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More Adults Over 55 Seek Literacy Instruction, Study Shows


More Adults Over 55 Seek Literacy Instruction, Study Shows 

The percentage of older adults enrolled in adult literacy and basic education programs has doubled since the economic downturn began in 2008, according to a study by the largest nonprofit organization dedicated to advancing adult literacy and basic education in the nation.

ProLiteracy surveyed 950 member programs serving some 286,000 students on the participation of students aged 55 and older. Results showed that in the 2009-10 program year, individuals in this age group made up 12 percent of the student body of responding programs, a significant increase. Older adults made up just 6 percent of the students enrolled in adult literacy programs in program years 2006-07 and 2007-08, and 6.5 percent in program year 2008-09.

Senior Service America (SSAI), a nonprofit organization that provides community service and employment training opportunities for low-income older workers, contracted with ProLiteracy to conduct the research after SSAI noticed an increase in the number of older Americans needing to return to the workforce due to the downturn in the economy. SSAI also noted that many of these adults required education programs to gain skills needed to find employment in the resulting “new” economy.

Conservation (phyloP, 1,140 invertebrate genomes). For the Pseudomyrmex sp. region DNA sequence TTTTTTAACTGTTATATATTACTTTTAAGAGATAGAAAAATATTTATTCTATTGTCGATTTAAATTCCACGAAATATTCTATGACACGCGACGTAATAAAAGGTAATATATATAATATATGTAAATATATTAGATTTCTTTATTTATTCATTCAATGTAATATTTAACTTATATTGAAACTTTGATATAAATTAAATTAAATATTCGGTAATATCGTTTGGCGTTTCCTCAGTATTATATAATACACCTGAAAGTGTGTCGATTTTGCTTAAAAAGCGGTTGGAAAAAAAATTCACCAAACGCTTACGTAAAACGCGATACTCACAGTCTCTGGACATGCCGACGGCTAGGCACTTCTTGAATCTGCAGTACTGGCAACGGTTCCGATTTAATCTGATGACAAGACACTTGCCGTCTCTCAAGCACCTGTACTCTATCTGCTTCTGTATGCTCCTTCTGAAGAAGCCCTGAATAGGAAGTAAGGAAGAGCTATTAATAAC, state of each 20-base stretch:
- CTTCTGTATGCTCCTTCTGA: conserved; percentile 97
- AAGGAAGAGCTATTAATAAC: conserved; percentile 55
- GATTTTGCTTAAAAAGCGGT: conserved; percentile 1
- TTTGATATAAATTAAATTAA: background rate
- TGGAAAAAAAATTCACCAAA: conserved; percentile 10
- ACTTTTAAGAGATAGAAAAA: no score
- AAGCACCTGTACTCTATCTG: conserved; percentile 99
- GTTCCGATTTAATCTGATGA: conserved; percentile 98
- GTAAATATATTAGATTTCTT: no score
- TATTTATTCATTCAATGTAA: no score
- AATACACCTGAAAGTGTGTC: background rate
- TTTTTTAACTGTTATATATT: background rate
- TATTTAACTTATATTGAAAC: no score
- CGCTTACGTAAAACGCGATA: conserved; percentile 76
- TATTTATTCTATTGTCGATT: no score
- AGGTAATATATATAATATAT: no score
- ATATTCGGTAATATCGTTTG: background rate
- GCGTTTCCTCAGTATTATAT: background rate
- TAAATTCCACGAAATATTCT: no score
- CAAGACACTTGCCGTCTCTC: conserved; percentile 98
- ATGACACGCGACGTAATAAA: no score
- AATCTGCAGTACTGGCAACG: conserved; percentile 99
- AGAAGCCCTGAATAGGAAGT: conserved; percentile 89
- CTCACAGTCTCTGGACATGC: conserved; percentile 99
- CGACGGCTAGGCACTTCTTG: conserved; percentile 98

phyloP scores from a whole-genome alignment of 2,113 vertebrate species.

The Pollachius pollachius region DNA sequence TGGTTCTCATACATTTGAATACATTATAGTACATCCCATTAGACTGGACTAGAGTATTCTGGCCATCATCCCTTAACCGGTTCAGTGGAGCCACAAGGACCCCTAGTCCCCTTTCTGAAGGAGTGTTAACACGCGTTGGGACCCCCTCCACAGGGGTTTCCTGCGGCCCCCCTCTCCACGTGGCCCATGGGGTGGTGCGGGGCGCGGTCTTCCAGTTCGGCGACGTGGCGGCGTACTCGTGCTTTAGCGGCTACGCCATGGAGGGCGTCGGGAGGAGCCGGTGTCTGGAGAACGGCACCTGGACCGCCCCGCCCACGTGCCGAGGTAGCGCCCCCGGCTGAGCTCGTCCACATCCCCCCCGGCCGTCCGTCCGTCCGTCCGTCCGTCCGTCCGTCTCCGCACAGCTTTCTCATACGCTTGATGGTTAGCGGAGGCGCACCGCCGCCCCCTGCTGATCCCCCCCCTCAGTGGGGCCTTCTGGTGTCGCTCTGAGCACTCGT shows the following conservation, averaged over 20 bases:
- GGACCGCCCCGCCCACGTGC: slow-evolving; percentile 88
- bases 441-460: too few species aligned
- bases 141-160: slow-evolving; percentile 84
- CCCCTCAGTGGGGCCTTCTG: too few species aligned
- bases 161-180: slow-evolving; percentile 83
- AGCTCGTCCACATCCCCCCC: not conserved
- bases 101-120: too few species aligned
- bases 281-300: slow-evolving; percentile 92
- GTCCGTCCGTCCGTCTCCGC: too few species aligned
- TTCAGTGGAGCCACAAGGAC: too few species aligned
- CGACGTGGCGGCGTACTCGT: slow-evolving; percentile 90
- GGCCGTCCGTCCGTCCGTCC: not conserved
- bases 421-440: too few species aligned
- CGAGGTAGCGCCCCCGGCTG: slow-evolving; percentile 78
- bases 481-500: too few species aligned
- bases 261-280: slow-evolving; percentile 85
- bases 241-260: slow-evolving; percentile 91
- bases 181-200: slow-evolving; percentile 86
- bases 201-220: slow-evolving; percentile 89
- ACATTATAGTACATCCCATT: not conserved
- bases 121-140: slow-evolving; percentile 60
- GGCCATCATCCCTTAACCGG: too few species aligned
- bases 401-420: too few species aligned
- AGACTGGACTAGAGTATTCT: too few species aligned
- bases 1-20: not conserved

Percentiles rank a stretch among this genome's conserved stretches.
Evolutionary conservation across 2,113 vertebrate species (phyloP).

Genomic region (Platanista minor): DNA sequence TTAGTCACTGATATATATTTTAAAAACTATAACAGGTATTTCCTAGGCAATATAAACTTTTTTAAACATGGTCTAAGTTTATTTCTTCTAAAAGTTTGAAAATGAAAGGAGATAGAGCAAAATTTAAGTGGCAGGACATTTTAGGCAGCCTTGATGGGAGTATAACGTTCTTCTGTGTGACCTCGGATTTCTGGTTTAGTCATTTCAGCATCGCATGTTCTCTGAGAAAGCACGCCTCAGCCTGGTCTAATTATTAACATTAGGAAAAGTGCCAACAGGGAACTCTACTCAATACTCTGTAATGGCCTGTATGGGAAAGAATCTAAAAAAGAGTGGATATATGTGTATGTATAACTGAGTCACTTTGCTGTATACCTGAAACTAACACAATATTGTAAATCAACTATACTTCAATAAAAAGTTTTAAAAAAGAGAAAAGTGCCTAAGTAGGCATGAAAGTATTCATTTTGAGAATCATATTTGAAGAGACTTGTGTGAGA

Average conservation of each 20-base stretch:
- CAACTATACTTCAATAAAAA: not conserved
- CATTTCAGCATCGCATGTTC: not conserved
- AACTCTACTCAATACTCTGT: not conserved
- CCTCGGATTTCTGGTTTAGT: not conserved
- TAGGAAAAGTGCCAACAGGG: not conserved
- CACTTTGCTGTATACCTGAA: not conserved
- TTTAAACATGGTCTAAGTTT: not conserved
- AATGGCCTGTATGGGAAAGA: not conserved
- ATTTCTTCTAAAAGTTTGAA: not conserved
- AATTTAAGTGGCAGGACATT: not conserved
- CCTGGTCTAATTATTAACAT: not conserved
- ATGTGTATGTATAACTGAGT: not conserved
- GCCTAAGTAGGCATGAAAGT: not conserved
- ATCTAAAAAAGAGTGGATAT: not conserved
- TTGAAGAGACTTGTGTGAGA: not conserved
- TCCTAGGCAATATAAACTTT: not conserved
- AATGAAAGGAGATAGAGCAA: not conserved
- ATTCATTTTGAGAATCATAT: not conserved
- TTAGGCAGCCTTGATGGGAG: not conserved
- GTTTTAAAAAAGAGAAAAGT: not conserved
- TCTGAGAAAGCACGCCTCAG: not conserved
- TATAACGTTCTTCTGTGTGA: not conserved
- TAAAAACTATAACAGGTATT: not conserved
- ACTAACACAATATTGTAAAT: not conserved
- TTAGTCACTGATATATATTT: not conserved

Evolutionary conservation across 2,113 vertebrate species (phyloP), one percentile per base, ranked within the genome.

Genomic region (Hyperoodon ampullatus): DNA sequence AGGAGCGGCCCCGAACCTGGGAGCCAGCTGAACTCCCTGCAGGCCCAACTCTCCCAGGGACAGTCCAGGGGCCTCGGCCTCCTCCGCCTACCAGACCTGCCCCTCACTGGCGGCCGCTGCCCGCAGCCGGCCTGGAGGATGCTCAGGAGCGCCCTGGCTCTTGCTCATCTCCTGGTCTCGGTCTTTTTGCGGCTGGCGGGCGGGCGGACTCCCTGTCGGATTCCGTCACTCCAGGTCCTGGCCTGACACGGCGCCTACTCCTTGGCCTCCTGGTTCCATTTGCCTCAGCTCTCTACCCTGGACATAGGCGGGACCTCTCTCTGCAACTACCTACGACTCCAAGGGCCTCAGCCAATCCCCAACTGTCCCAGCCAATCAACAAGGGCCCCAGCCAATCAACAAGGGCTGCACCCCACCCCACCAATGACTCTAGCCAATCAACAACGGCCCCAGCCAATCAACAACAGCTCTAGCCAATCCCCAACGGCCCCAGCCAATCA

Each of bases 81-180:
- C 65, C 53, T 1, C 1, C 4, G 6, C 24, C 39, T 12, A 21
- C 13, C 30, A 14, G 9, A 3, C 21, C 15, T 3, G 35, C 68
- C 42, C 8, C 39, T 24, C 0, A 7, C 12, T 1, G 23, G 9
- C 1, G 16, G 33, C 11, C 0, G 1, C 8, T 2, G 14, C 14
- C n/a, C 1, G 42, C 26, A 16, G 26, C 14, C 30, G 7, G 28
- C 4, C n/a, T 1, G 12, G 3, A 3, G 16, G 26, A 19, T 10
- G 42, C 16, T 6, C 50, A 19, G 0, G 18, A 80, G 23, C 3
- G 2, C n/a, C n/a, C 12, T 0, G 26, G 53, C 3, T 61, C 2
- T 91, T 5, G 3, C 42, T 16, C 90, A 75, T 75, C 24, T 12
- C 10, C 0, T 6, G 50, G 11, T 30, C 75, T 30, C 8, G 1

“Additional research is required, but the initial findings support SSAI’s position—the economic downturn is pushing older adults back into the workforce and many of them are looking to improve their literacy and English skills to help them be more employable,” said David C. Harvey, ProLiteracy president and CEO. “We know from prior research that an alarming number of adults in this age demographic have severely limited reading skills and that literacy skills deteriorate as we age.”

The survey showed that more than one-quarter of the adults age 55 and older currently receiving instruction are unemployed and seeking work, one-third are enrolled in a basic literacy program, and 40 percent are receiving English language instruction. Of the adults in the age cohort who left programs at the end of the 2009-10 program year, close to 1,400 had either found employment, found a better job or received a promotion, or reported that they had increased their employability skills.

Despite the increase in enrollment by older adults, the majority of responding programs—77 percent—said they did not target the age bracket in student recruitment programs nor do they adjust instruction to meet the specific learning needs of older adults.

“Older adults often have barriers to learning—vision and hearing problems or short term memory loss, for example,” Harvey said. “ProLiteracy and SSAI can offer literacy programs some support in dealing with these barriers, in the form of training and materials.”

Other key findings:

  • 64 percent of responding programs worked with community organizations that serve older adults, including senior centers, social service agencies, and workforce development agencies
  • Nearly half the responding programs—49 percent—report providing employment assistance to older adults, including resume writing and job search strategies
  • Older adults also serve as volunteers in literacy programs—in the 2009-10 program year, adults over age 55 represented 51 percent of all volunteers for the responding programs

For more information about this study, contact Amy Schmitz, director of communications at ProLiteracy, at (315) 422-9121. ext 285 or



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